The story of the “Heretic Pharoah” Akhenaten is one of the most popular episodes of Egyptian history to be discussed in modern books and documentaries.
He was born into the established Egyptian religion as Amun-hotep, “Amun is Satisfied”, named after Amun, the most important god. Designated heir on the death of his older brother, he ascended the throne and within a year, had changed his name to Akhenaten “Servant of Aten” and had begun to promote the “new religion” of Aten-worship. The Aten was the sun disc, the physical manifestation of the god Ra.
In a few years, Akhenaten began to take action to suppress the old religion, and worked to establish the principle that the Aten was the only god. This is why he is often called the world’s “first monotheist”, with his reign foreshadowing the invention of Judiasm and hence all of today’s major montheistic religions. So Akhenaten is often portayed as a religious pioneer, even a prophet.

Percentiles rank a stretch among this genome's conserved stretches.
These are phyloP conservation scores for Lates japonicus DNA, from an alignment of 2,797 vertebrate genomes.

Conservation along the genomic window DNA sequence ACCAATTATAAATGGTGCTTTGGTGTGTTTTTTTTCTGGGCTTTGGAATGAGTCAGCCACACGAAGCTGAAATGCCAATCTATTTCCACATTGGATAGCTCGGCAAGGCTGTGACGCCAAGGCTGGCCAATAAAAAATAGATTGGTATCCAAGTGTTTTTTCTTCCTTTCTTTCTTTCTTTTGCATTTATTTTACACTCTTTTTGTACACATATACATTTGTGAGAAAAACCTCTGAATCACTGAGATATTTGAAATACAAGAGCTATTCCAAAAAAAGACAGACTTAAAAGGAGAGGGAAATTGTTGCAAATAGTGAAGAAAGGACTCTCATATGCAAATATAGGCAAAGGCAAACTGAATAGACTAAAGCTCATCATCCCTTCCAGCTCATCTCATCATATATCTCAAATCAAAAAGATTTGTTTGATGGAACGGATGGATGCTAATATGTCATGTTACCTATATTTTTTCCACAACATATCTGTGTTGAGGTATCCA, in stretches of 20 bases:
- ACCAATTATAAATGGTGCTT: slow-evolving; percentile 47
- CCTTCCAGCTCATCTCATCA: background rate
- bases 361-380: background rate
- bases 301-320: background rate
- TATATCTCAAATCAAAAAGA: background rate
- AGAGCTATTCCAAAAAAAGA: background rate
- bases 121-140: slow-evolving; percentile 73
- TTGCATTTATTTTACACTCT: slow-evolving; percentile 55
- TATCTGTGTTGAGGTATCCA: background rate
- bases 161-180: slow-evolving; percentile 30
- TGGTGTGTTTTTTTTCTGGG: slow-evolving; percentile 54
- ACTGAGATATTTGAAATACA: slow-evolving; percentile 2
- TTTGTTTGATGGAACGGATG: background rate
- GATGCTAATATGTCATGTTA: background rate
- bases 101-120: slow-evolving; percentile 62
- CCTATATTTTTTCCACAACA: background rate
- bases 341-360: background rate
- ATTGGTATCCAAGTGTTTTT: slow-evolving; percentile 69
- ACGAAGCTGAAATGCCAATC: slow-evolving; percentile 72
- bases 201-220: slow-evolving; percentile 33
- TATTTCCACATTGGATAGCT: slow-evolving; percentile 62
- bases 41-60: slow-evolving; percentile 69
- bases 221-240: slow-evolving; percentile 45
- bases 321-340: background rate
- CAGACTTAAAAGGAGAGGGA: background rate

There is plenty that is fascinating about the time of Akhenaten, from the amazing film-star looks of his principal wife, Nefertiti, to his founding of a new capital city, to his ultimately futile campaign to wipe out worship of Amun and the other old gods. But among the New Age puff about “the first monotheist”, what is always overlooked is the political and economic side of the story.
When he came to the throne as Amunhotep, the priesthood of Amun was incredibly wealthy and powerful. In fact, they controlled some 60% of the country’s GDP. Imagine George Osborne trying to run the economy if the Church of England owned 60% of everything. Henry VIII faced a similar problem with the wealth of the monasteries during his reign, and he took a similar approach to Akhenaten: he abolished them and nicked their stuff.
While there is also evidence that Akhenaten was, or became, a religious fanatic; at the start of his reign he had more than enough practical reasons to oppose the old religion.
In the end, his revolution did not outlast his own reign. His young successor, Tut-Ankh-Aten “Living Image of Aten” abandoned Aten-worship in the first year of his reign and changed his name to Tut-Ankh-Amun. He didn’t live long though, and there are many theories, some suggesting that Tutankhamun’s conversion to Amun-worship was not sufficiently strong to please the old guard, and that he was quietly bumped off. In any case, the old general Ay became the next Pharoah. It’s never a good sign when the military take over.